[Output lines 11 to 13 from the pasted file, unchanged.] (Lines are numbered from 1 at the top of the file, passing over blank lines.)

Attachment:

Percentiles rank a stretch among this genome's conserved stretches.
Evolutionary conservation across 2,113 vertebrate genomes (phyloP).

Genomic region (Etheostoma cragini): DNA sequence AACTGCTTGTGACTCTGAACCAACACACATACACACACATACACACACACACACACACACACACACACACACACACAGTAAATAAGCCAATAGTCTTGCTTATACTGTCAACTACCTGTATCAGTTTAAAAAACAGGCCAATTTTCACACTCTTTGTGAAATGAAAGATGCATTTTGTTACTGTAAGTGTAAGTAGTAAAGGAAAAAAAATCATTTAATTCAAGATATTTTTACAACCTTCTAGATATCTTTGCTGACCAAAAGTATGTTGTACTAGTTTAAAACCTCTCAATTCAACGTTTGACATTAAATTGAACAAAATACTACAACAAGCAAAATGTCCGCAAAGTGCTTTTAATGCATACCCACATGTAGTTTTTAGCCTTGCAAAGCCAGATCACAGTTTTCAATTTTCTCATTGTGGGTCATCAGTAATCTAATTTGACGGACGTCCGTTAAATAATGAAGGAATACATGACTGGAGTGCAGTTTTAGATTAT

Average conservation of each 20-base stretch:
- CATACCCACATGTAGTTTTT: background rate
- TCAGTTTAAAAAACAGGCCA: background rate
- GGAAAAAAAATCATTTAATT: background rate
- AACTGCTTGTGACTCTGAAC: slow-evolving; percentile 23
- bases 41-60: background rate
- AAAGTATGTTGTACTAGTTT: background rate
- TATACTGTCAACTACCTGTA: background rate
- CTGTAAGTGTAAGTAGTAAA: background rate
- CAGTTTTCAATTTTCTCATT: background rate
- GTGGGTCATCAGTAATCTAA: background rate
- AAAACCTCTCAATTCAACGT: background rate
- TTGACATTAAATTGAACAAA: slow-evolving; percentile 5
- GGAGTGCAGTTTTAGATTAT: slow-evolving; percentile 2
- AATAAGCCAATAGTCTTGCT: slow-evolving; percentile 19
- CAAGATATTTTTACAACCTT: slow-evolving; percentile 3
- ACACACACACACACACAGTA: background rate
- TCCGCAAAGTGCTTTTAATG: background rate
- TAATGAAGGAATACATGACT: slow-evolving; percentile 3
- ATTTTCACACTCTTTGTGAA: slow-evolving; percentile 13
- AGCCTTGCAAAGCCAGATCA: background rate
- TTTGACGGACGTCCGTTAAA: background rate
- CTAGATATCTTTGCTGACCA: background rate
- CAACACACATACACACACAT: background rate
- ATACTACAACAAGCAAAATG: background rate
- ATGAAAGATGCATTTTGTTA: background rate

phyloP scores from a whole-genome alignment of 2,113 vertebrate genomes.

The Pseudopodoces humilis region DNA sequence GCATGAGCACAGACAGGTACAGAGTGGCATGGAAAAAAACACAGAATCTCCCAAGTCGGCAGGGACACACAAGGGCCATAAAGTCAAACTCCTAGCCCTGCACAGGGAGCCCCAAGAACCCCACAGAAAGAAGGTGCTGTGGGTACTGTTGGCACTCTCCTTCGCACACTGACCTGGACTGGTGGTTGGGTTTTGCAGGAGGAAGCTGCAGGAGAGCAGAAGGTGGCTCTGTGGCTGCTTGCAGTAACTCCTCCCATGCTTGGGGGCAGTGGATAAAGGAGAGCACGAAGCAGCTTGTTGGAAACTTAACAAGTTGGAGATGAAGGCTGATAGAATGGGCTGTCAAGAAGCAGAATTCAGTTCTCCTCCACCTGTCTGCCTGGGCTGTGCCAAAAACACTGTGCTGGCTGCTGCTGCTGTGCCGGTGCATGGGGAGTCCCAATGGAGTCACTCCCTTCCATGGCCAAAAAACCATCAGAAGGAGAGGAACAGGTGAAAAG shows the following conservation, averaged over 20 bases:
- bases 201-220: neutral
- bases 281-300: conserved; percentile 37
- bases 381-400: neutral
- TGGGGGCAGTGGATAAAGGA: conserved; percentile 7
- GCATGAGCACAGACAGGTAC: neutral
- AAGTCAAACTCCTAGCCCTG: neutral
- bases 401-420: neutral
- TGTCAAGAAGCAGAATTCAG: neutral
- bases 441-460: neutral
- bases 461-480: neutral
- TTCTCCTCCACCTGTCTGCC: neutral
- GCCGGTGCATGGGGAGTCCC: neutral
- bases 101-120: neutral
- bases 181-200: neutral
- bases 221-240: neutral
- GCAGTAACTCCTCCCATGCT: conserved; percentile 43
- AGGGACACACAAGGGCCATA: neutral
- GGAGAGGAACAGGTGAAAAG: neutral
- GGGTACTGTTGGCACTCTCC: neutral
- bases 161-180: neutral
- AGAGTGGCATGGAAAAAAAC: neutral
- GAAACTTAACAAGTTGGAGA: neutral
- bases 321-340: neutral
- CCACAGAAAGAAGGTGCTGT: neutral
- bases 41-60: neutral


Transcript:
- TATACTGTCAACTACCTGTA: background rate
- CTGTAAGTGTAAGTAGTAAA: background rate
- CAGTTTTCAATTTTCTCATT: background rate